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Mr. Hitchens's Revisionism of His Own History

In his interview with the right-wing web magazine FrontPageMag.com, re-posted on HNN, Christopher Hitchens claims that his moment of truth about Islamic fascism arrived in 1989, and that by September 11, 2001, he had fully come to "[t]he realization that American power could and should be used for the defense of pluralism." He then says that after seeing the World Trade Center atrocities on television, he was exhilarated: "Here we are then, I was thinking, in a war to the finish between everything I love and everything I hate. Fine. We will win and they will lose."

Mr. Hitchens was thinking nothing of the sort, and he knows it. He was thinking, in standard, knee-jerk anti-American terms, that America was largely to blame for bringing on the attacks. And he said so, in a particularly sickening column for the Guardian published on September 13, 2001:

With cellphones still bleeping piteously from under the rubble, it probably seems indecent to most people to ask if the United States has ever done anything to attract such awful hatred. Indeed, the very thought, for the present, is taboo. Some senators and congressmen have spoken of the loathing felt by certain unnamed and sinister elements for the freedom and prosperity of America, as if it were only natural that such a happy and successful country should inspire envy and jealousy. But that is the limit of permissible thought.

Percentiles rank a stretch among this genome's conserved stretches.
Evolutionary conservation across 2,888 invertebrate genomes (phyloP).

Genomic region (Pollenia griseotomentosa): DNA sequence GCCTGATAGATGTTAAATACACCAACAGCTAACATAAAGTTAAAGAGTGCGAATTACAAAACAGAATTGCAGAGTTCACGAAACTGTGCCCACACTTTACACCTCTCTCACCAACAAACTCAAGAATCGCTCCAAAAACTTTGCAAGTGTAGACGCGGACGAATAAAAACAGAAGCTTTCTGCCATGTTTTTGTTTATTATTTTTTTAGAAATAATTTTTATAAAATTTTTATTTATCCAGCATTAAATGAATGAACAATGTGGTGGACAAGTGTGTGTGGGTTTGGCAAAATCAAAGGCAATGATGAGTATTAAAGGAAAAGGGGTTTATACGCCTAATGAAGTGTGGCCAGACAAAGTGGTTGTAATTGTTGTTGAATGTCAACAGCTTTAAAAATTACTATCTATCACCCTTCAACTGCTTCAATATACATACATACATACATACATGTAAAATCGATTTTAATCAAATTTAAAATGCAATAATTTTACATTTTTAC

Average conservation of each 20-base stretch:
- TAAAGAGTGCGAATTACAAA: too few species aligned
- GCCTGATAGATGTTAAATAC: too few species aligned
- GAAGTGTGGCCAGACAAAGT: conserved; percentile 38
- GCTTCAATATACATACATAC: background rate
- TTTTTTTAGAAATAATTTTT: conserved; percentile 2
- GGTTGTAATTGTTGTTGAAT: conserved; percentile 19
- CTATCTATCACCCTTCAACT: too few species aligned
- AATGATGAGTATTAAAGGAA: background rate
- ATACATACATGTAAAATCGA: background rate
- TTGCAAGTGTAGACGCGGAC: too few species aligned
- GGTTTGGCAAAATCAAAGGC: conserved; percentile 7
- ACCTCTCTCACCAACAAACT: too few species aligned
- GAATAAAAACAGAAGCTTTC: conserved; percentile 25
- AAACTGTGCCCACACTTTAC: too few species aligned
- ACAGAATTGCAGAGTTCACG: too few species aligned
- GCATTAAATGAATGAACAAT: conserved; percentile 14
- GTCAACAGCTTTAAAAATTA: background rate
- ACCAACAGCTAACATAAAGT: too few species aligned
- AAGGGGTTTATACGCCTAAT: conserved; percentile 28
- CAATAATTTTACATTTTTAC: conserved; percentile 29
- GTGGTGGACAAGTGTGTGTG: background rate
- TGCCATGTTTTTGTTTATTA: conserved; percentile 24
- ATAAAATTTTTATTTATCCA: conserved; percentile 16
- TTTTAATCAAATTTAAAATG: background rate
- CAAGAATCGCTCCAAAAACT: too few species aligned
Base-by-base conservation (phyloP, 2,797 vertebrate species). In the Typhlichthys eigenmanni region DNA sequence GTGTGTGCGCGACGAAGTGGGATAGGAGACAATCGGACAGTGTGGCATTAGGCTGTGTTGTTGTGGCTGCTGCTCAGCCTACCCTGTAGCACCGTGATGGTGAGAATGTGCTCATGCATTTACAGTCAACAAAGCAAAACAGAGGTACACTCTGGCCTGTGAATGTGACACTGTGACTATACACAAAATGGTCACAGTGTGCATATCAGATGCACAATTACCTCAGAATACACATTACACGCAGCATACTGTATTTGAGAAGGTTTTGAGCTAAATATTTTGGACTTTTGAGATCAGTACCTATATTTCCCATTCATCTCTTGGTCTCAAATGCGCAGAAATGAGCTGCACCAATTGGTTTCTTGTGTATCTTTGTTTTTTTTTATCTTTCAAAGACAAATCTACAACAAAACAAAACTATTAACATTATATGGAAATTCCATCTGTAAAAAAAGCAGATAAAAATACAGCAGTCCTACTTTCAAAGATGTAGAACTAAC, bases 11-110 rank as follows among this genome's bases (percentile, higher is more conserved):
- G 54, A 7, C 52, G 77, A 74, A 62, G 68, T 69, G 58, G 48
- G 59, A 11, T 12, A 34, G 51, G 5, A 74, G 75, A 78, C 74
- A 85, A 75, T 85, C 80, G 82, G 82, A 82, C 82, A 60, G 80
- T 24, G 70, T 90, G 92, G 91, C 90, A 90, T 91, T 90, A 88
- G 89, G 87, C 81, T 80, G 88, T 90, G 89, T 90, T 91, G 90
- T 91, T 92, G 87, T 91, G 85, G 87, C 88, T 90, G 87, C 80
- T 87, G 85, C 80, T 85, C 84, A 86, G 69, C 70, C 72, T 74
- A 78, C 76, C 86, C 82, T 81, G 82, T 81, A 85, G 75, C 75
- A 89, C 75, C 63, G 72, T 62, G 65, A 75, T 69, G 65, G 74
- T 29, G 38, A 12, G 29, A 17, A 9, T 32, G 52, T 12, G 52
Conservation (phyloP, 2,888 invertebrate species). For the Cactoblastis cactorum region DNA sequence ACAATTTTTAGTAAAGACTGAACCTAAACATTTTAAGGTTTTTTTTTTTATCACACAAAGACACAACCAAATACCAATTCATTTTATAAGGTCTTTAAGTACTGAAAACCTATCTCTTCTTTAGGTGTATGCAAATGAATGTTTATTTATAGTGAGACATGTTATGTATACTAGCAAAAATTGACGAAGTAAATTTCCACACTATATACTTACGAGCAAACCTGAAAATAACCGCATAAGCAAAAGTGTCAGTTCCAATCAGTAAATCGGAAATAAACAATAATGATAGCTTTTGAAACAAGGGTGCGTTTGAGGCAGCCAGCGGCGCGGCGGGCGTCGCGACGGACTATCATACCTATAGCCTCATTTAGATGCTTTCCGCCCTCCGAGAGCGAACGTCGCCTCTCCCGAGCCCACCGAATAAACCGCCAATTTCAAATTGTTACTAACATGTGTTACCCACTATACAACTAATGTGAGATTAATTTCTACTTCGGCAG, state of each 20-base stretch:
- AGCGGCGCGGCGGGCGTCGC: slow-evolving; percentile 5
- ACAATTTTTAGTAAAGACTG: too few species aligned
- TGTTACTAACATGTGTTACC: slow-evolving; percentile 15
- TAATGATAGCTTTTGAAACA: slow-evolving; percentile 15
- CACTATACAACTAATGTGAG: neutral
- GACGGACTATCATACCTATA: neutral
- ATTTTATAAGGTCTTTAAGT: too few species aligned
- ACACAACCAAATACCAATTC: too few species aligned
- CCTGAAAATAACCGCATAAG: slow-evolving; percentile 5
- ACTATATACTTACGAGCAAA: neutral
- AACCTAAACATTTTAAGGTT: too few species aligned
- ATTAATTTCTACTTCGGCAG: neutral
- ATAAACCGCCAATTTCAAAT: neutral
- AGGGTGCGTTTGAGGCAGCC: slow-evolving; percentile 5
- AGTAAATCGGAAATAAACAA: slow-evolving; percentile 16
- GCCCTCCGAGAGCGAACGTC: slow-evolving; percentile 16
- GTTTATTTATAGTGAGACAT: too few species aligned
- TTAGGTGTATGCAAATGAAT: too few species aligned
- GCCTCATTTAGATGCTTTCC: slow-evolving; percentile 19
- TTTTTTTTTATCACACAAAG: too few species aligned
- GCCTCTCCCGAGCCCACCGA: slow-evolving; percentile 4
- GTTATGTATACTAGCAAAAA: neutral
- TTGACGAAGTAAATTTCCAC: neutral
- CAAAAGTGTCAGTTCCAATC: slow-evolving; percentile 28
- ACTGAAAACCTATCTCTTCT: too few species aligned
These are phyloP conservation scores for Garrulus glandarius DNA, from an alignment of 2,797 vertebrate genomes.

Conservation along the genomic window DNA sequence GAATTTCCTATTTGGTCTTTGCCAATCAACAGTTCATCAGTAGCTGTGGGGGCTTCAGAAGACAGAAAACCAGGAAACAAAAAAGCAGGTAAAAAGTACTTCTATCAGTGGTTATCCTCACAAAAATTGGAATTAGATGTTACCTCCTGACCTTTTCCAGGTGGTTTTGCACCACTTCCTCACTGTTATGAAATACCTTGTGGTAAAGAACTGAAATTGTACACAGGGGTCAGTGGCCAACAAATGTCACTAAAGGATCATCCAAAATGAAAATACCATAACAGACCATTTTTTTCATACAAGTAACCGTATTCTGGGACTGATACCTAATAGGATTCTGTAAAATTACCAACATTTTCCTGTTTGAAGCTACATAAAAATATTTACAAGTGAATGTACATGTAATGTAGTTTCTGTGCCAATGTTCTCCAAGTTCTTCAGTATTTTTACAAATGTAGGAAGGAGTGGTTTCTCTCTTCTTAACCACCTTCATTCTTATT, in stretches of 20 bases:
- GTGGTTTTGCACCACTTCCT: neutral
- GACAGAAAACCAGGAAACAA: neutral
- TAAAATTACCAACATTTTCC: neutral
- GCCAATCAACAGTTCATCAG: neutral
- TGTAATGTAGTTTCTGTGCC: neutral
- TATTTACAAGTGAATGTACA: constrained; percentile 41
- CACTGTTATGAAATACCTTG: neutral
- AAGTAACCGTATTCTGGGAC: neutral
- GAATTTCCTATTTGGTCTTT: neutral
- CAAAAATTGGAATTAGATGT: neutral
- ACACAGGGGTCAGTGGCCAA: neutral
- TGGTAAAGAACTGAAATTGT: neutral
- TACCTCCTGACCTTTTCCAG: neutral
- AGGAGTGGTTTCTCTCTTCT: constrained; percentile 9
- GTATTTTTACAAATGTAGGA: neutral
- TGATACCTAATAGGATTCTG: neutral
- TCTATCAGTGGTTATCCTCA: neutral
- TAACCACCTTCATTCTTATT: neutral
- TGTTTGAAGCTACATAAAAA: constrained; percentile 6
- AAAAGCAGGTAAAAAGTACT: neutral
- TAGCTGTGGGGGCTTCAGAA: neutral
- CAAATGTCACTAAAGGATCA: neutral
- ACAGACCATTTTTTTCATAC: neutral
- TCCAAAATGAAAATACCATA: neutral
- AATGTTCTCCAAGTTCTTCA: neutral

In general, the motive and character of the perpetrators is shrouded by rhetoric about their "cowardice" and their "shadowy" character, almost as if they had not volunteered to immolate themselves in the broadest of broad blue daylight. On the campus where I am writing this, there are a few students and professors willing to venture points about United States foreign policy. But they do so very guardedly, and it would sound like profane apologetics if transmitted live. So the analytical moment, if there is to be one, has been indefinitely postponed.

I am glad to see that Mr. Hitchens has since changed his mind about the dangers posed by Osama Bin Laden and about the imperatives of American power. But he has falsified history. Twenty-four hours after the attacks on the World Trade Center and the Pentagon -- barely two years ago -- Hitchens fiddled on about the evil Americans and their taboos and their refusal to reckon with their wickedness. Mr. Hitchens may be a historian, but he is what George W. Bush calls a "revisionist historian" -- and in this case the history is his own. His invocation of George Orwell can at best be judged as cynical.